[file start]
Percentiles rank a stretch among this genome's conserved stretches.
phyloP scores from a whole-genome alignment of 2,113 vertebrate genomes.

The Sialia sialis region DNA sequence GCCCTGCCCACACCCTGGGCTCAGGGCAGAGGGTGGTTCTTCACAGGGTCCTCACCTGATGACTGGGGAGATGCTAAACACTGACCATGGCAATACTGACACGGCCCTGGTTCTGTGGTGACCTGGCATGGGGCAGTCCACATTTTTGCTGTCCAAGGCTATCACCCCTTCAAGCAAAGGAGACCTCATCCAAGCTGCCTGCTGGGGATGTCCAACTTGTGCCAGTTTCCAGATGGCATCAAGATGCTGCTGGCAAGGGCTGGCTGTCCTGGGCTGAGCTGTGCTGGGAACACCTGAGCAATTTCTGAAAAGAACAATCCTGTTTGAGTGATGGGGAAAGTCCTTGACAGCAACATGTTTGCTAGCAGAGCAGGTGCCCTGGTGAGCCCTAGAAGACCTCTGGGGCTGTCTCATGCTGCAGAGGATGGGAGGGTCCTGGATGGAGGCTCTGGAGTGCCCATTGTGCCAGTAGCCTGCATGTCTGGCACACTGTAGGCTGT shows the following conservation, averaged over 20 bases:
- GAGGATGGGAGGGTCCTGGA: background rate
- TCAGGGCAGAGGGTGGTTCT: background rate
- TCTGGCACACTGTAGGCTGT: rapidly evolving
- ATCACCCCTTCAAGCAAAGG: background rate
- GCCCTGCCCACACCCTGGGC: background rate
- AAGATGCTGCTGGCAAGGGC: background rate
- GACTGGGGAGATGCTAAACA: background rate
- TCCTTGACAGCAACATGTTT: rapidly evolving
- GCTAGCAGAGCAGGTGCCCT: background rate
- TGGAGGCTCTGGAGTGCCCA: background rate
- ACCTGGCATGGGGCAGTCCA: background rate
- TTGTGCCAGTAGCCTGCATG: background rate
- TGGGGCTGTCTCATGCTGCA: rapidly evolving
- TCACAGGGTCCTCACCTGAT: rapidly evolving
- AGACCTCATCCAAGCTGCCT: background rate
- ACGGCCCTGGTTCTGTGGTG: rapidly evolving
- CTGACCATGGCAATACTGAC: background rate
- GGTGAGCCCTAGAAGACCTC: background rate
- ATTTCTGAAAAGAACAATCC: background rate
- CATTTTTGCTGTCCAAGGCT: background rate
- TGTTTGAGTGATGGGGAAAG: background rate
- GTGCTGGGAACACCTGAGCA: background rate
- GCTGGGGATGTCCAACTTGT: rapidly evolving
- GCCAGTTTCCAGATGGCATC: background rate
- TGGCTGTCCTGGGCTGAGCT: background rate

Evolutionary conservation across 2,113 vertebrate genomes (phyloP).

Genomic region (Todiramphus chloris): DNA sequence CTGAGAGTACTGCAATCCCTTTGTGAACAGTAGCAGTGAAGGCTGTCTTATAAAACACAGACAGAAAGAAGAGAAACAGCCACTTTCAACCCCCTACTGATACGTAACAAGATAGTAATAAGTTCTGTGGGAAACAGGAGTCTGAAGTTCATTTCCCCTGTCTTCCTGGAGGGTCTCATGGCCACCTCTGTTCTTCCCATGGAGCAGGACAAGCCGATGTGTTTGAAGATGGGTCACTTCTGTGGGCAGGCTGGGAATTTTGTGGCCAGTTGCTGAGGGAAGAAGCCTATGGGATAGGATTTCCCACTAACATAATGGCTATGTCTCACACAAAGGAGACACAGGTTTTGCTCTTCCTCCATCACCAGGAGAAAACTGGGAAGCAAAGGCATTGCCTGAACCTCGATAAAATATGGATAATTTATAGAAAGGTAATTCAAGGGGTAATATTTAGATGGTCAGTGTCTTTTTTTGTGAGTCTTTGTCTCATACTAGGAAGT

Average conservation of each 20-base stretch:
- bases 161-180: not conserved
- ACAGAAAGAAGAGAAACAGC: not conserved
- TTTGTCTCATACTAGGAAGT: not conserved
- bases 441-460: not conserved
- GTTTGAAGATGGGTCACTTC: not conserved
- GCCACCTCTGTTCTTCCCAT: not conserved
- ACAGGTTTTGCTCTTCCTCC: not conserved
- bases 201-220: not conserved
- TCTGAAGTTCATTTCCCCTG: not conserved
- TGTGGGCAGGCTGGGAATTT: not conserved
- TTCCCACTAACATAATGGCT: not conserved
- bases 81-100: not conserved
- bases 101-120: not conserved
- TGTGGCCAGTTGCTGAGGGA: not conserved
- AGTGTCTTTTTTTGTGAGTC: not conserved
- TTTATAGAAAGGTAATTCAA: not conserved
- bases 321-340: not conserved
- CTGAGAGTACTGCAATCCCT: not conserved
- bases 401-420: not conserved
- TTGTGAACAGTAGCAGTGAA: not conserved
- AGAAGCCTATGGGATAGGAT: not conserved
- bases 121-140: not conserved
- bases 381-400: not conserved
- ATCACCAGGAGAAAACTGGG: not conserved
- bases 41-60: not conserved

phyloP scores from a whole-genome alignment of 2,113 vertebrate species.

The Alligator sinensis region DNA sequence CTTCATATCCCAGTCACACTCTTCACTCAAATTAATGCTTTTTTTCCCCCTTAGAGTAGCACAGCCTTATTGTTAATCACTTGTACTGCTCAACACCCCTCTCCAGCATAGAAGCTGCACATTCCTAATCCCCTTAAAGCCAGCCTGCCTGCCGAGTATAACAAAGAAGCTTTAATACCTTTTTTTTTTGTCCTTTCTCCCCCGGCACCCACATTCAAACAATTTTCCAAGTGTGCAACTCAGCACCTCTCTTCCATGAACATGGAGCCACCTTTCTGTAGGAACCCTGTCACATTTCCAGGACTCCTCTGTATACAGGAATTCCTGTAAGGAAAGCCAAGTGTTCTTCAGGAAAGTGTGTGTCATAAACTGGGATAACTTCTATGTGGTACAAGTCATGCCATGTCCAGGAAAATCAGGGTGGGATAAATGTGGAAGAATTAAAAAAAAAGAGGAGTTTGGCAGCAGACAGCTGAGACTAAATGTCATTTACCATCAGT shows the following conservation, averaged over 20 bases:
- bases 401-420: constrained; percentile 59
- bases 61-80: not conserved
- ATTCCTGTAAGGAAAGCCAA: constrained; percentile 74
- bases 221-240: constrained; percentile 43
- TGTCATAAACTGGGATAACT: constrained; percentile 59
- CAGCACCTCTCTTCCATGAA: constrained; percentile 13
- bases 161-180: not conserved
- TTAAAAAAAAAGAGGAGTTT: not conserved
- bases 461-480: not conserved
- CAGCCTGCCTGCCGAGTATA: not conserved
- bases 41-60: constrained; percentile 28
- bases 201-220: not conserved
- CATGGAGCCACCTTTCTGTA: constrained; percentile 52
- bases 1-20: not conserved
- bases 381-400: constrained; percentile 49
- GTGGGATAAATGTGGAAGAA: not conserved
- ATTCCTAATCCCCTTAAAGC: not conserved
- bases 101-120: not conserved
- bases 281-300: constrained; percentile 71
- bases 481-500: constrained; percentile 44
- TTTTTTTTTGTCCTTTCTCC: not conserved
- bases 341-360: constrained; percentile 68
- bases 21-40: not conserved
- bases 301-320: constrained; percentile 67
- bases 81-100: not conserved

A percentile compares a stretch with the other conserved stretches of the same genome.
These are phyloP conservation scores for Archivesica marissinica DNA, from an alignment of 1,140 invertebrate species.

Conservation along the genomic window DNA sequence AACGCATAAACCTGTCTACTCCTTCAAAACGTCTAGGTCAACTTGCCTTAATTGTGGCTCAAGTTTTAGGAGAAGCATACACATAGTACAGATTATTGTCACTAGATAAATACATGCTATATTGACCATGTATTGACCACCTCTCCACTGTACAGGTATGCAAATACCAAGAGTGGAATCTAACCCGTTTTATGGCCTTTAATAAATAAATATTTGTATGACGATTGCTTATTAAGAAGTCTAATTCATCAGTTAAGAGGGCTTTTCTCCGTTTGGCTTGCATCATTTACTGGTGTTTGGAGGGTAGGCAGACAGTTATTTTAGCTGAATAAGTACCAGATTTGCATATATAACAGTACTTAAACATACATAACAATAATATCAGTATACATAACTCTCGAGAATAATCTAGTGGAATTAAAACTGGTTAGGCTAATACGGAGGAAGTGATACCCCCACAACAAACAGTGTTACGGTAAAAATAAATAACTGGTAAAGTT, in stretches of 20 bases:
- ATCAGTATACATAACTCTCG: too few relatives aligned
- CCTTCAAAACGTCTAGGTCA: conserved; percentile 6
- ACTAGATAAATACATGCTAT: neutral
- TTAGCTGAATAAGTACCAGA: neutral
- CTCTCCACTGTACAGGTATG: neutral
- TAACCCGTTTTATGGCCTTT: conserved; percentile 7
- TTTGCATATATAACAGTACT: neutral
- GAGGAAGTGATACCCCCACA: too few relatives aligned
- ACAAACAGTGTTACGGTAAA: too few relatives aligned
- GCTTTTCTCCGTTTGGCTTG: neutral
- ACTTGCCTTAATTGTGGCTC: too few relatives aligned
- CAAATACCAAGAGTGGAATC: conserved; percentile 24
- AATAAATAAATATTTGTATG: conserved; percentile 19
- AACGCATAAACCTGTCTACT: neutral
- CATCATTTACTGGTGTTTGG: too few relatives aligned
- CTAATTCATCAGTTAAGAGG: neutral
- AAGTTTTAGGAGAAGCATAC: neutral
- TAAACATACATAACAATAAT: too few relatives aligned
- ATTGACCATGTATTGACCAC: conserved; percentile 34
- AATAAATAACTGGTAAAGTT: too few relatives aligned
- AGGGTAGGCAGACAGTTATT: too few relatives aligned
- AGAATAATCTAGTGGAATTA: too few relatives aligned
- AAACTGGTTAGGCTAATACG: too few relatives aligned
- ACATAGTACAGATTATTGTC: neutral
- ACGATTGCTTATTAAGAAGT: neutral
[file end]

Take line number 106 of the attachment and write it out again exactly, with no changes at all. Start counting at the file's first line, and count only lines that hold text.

- AATAAATAACTGGTAAAGTT: too few relatives aligned